Well, for starters, brands have taken on more personality. Social media has provided more body to brand voice and each one speaks with a sacred, omnipotent tone to the masses as much as the individual. (If there’s anywhere this development is absurdly noticeable, it’s Twitter, where brand voices range from simple snark to borderline lunacy, with enough clapbacks to shame a middle school.) Brands have us more enthralled than ever because the superfluity of social media bestowed upon them the ubiquity of billboards and television spots with the personal touch of customer service. But it’s more than that. Brands started talking like us. With brands more often than not leaning toward younger demographics, they’re largely catering to millennials (who came of age online) and Gen Zers (who have been raised online), both audiences more appreciative of unceremonious tone than older targets.
Secondly, we abandoned the divide between entertainment and advertising long ago in pursuit of distraction because we feel busier with each passing year. From nanosecond news cycles to a deteriorating work-life separation, we’re multitasking because, simply put, there’s just more. We have more access, more options, more pursuits. It fries our brain and wears us out, so we’ve coped by ramping up our willingness to take anything that breezily appears to be break. We want our brains to coast, if only for an instant, and thus we’re pretty game for whatever’s offered to us without being as phased as we once were. Truly, we’ve been exposed to so much weird in the world thanks to social media that any question beginning with “Can you believe…?” is almost inherently rhetorical because, yes, obviously we can absolutely believe it; everything and nothing make sense.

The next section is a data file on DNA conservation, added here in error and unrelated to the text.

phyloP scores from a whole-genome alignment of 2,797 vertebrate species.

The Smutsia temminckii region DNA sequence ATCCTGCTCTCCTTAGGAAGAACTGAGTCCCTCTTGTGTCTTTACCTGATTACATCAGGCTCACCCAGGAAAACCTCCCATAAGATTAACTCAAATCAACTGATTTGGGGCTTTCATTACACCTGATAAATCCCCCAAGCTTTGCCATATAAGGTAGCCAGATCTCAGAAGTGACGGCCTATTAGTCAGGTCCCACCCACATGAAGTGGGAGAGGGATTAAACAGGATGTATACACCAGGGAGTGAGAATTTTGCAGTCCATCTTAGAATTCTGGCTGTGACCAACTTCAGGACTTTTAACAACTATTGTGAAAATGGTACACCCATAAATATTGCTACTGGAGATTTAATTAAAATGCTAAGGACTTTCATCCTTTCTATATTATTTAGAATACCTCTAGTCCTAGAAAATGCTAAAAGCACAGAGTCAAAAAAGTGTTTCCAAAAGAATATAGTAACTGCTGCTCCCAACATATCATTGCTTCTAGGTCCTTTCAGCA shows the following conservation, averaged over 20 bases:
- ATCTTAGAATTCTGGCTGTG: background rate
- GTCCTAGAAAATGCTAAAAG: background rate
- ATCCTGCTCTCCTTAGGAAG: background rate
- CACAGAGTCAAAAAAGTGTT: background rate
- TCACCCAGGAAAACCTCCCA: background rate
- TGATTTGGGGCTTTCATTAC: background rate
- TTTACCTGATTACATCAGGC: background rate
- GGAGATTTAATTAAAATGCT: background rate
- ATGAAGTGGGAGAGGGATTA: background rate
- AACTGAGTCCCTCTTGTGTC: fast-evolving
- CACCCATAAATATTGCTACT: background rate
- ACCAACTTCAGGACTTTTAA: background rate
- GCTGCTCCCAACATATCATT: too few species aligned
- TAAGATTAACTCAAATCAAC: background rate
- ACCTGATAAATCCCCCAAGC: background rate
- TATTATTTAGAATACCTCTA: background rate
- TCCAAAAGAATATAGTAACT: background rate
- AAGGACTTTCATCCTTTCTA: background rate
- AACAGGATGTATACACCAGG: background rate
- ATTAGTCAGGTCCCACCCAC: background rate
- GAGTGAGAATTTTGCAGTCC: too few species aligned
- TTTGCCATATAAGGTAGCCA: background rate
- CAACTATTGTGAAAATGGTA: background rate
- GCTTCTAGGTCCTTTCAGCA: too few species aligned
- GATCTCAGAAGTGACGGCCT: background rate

Moreover, in this rapidly becoming alien world, the familiar carries an alluring energy. It’s how “relatable” became a reliable space for comedy on social media and why Easter eggs are a prized commodity in fandom. Ready Player One presented Easter eggs as a main course a few months ago, and the Wreck-It Ralph sequel will do it again a few months from now. There’s solace to safety, an understanding we recognize that makes the impossible world seem doable.
In fact, exactly a decade ago, WALL-E hit theaters a year after the iPhone’s debut, and we were transfixed by Pixar’s loafy humans of the future, depicted as oafs forever in cruise (space)ship mentality with glazed-over eyes glued to vibrant (hologram) tablets. And there’s some truth to it, as much as we should all loathe the layup conversation starter-and-ender of “You ever notice how everyone’s on their phone these days?” Distraction doesn’t inherently mean the value of art has depreciated; it just means we’re less picky about source material. If it’s fun at a surface level, who cares where it came from?
For the most part, the message is delivered with an inherent breeziness. (Don’t expect some heavy-hitting drama about a family torn asunder over a MorfBoard.) But it’s not always light and silly. Chipotle dropped a surprisingly affecting animated short film called The Scarecrow, telling the dystopian tale of factory farms. It was a powerful, easily digestible message about the food industry that came with their logo and a mobile game. And therein lies the consumer’s moral quandary.
Branded art/entertainment isn’t inherently good or bad. Its value is, or should be, determined on a case-by-case basis. However, it can admittedly prove challenging to decipher the earnestness between “Let’s make this good and sell something” and simply “Let’s make this to sell something.” Still, the case could be made that art pieces and entertainment offerings themselves are branded; it’s just that the product is the art or entertainment itself. So while we prefer passion projects from creatives unbound, we don’t necessarily have to rule out projects from creatives with a marketing directive. We’ve always welcomed captures of life from brands as carefully and colorfully packaged takeaways. It’s just that we get so many more now with so much more nuance.
Today’s ad campaigns are more comprehensive because the means are. Digital gave both consumers and brands the opportunity to venture across an endless landscape with infinite abilities. We’re so consistently inundated with targeted advertising and sponsored articles, the line has blurred. That doesn’t mean it’s gone; it just means you have to focus to see the damn thing. We’re so used to this relationship that a movie based off soda commercials is somehow both odd and totally expected. It’s strange, but at least it’s a familiar kind of strange.
All we wanted was a Pepsi.